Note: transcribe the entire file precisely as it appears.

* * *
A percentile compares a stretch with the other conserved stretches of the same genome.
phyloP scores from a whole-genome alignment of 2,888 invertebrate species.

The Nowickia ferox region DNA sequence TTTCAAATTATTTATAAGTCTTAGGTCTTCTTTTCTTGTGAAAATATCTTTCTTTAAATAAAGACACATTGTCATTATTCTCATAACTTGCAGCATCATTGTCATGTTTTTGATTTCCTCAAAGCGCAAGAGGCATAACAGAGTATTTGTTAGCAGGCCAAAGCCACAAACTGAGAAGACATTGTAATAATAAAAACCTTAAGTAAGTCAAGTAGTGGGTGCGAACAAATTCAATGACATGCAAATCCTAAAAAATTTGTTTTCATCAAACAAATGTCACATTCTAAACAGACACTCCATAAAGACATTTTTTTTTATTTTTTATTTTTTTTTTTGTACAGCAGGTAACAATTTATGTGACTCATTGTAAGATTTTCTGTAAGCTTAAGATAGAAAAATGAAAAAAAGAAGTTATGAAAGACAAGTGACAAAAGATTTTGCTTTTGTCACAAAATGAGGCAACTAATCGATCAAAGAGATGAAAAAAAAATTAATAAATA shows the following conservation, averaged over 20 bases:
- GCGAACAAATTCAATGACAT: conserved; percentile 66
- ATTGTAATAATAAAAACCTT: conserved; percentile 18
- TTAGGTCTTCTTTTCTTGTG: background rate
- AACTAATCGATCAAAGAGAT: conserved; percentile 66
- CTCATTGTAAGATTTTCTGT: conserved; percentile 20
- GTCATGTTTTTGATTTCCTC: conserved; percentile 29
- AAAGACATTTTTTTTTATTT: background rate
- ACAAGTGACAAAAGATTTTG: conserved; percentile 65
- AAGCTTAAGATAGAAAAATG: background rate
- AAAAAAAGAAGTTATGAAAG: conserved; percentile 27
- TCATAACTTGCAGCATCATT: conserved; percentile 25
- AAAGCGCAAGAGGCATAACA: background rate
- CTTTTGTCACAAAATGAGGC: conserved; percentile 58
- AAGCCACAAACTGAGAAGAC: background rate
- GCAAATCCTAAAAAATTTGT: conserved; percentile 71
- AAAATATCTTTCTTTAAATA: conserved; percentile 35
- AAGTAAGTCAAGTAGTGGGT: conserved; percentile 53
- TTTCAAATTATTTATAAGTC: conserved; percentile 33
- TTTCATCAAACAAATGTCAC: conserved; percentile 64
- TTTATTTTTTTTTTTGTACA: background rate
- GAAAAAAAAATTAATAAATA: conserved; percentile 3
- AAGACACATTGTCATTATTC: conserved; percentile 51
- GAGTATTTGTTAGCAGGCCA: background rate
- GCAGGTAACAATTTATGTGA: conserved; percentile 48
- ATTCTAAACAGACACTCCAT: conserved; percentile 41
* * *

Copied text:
A percentile compares a stretch with the other conserved stretches of the same genome.
phyloP scores from a whole-genome alignment of 2,888 invertebrate species.

The Nowickia ferox region DNA sequence TTTCAAATTATTTATAAGTCTTAGGTCTTCTTTTCTTGTGAAAATATCTTTCTTTAAATAAAGACACATTGTCATTATTCTCATAACTTGCAGCATCATTGTCATGTTTTTGATTTCCTCAAAGCGCAAGAGGCATAACAGAGTATTTGTTAGCAGGCCAAAGCCACAAACTGAGAAGACATTGTAATAATAAAAACCTTAAGTAAGTCAAGTAGTGGGTGCGAACAAATTCAATGACATGCAAATCCTAAAAAATTTGTTTTCATCAAACAAATGTCACATTCTAAACAGACACTCCATAAAGACATTTTTTTTTATTTTTTATTTTTTTTTTTGTACAGCAGGTAACAATTTATGTGACTCATTGTAAGATTTTCTGTAAGCTTAAGATAGAAAAATGAAAAAAAGAAGTTATGAAAGACAAGTGACAAAAGATTTTGCTTTTGTCACAAAATGAGGCAACTAATCGATCAAAGAGATGAAAAAAAAATTAATAAATA shows the following conservation, averaged over 20 bases:
- GCGAACAAATTCAATGACAT: conserved; percentile 66
- ATTGTAATAATAAAAACCTT: conserved; percentile 18
- TTAGGTCTTCTTTTCTTGTG: background rate
- AACTAATCGATCAAAGAGAT: conserved; percentile 66
- CTCATTGTAAGATTTTCTGT: conserved; percentile 20
- GTCATGTTTTTGATTTCCTC: conserved; percentile 29
- AAAGACATTTTTTTTTATTT: background rate
- ACAAGTGACAAAAGATTTTG: conserved; percentile 65
- AAGCTTAAGATAGAAAAATG: background rate
- AAAAAAAGAAGTTATGAAAG: conserved; percentile 27
- TCATAACTTGCAGCATCATT: conserved; percentile 25
- AAAGCGCAAGAGGCATAACA: background rate
- CTTTTGTCACAAAATGAGGC: conserved; percentile 58
- AAGCCACAAACTGAGAAGAC: background rate
- GCAAATCCTAAAAAATTTGT: conserved; percentile 71
- AAAATATCTTTCTTTAAATA: conserved; percentile 35
- AAGTAAGTCAAGTAGTGGGT: conserved; percentile 53
- TTTCAAATTATTTATAAGTC: conserved; percentile 33
- TTTCATCAAACAAATGTCAC: conserved; percentile 64
- TTTATTTTTTTTTTTGTACA: background rate
- GAAAAAAAAATTAATAAATA: conserved; percentile 3
- AAGACACATTGTCATTATTC: conserved; percentile 51
- GAGTATTTGTTAGCAGGCCA: background rate
- GCAGGTAACAATTTATGTGA: conserved; percentile 48
- ATTCTAAACAGACACTCCAT: conserved; percentile 41